February 5, 2023

Volume XIII, Number 36

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February 03, 2023

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February 02, 2023

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Fifth Circuit: Arbitrator Properly Interpreted Arbitration Agreement to Allow for Collective Claims

Consistent with the terms of the arbitration agreement at issue, an hourly fuel tech and driver is entitled to arbitrate collective claims alleging that his employer violated the Fair Labor Standards Act (FLSA), the federal appeals court in New Orleans has ruled.  Sun Coast Resources Inc. v. Roy Conrad, No. 19-20058 (5th Cir. Apr. 16, 2020). This decision highlights the critical need for employers to ensure careful drafting of arbitration agreements.

In this case, pursuant to an arbitration agreement, the plaintiff brought his FLSA overtime claim in arbitration on behalf of a class of similarly situated employees. In a clause construction award, the arbitrator determined “the agreement . . . clearly provides for collective actions.” Sun Coast asked the district court to vacate the award. The district court declined to vacate the award, determining that the arbitrator had not exceeded his powers in interpreting the agreement.

On appeal to the Fifth Circuit, the Court determined that in this instance, the breadth of the agreement and the authorization of “all remedies which might be available in court,” paired with the fact that the employer failed to “carve out” class proceedings suggested that class arbitration was appropriate. The Court said the arbitrator also noted that the parties agreed the American Arbitration Association (AAA) rules for employment disputes would govern arbitration, which permit class proceedings.

The employer’s principal argument was that the arbitration agreement’s terms did not expressly provide for collective proceedings.  As a result, there could be no class arbitration. The Court noted that Sun Coast did not dispute the arbitrator’s authority to decide class arbitrability at any time during the arbitration proceedings. To the contrary, the company stated in its arbitration briefing that the only issue was whether the parties “agreed to authorize” collective arbitration in the first place. Additionally, this authority was not timely challenged before the district court. The Fifth Circuit affirmed the district court’s determination.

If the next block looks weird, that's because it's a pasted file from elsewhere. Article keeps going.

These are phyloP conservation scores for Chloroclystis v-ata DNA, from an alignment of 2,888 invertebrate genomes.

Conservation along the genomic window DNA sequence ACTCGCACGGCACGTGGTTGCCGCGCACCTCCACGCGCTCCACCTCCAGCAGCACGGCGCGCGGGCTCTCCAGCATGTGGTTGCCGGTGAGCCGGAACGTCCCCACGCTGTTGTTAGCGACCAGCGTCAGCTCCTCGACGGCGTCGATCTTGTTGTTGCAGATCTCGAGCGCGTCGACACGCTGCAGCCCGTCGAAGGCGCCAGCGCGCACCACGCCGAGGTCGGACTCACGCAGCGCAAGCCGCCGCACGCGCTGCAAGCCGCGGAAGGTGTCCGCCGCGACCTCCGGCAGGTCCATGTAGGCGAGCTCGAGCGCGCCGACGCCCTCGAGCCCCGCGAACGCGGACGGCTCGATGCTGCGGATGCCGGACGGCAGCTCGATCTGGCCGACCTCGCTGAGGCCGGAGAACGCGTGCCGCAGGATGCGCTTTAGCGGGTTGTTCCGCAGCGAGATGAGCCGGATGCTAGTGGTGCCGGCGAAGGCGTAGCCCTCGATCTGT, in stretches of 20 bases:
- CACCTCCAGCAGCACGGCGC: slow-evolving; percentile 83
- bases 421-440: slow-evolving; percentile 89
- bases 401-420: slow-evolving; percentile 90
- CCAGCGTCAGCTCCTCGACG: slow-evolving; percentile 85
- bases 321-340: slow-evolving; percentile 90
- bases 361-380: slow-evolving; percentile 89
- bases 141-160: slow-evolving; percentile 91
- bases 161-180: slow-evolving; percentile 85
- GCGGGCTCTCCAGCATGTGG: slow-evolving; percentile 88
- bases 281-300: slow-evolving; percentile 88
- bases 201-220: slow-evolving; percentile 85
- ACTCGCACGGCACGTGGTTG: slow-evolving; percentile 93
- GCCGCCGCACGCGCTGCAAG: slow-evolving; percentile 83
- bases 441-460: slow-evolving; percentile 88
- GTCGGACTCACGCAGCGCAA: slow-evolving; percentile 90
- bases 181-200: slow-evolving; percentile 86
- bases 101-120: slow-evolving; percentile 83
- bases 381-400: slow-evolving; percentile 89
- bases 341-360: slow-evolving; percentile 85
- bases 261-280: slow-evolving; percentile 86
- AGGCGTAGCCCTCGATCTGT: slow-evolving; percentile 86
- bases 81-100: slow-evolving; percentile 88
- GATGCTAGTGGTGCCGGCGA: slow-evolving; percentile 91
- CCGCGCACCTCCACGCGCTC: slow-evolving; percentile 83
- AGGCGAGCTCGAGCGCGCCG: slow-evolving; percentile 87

Jackson Lewis P.C. © 2023National Law Review, Volume X, Number 113

About this Author


Stephanie L. Adler-Paindiris is a Principal and Office Litigation Manager for the Orlando, Florida, office of Jackson Lewis P.C. She is Co-Leader of the firm's Class Actions and Complex Litigation practice group. Her practice focuses exclusively on the representation of employers at the trial and appellate level in state and federal courts, as well as proceedings before administrative judges and agencies.

Ms. Adler-Paindiris has conducted over a dozen trials before juries and judges in state and federal courts. In addition, Ms. Adler has participated in...

David Golder, Jackson Lewis, wage hour dispute attorney, Fair Labor Standard Act Lawyer

David R. Golder is a Principal in the Hartford, Connecticut, office of Jackson Lewis P.C. Mr. Golder has extensive experience handling class and complex litigation, including nationwide, high-stakes wage and hour disputes. Mr. Golder defends employers in class-based, multi-plaintiff, and multi-district wage and hour class and collective actions involving claims for employee misclassification, improper payment of wages, off-the-clock work, and meal and rest break violations. Mr. Golder also provides preventive advice and counsel to employers wishing to limit their...

Eric R. Magnus, Jackson Lewis, Wage and Hour Class Defense Lawyer, Employment Matters Attorney

Eric R. Magnus is a Shareholder in the Atlanta, Georgia, office of Jackson Lewis P.C. His practice is focused primarily on defending federal and state wage and hour class and collective actions in jurisdictions across the United States.

Mr. Magnus’ collective and class action practice focus primarily on “donning and doffing,” “off-the-clock” and misclassification wage and hour cases. Mr. Magnus has obtained summary judgment at the district and circuit court levels in Fair Labor Standards Act and state law cases across the...


Stephanie L. Goutos is an Associate in the Albany, New York, office of Jackson Lewis P.C. Her practice is focused on general employment litigation and class action and complex litigation.

Prior to joining Jackson Lewis, Ms. Goutos was the Senior Attorney to the New York State Deputy Commissioner of Higher Education at the Department of Education. Ms. Goutos led negotiations with New York State teacher unions, administrative unions, and district superintendents, as well as provided counsel on a wide variety of education law issues. She has...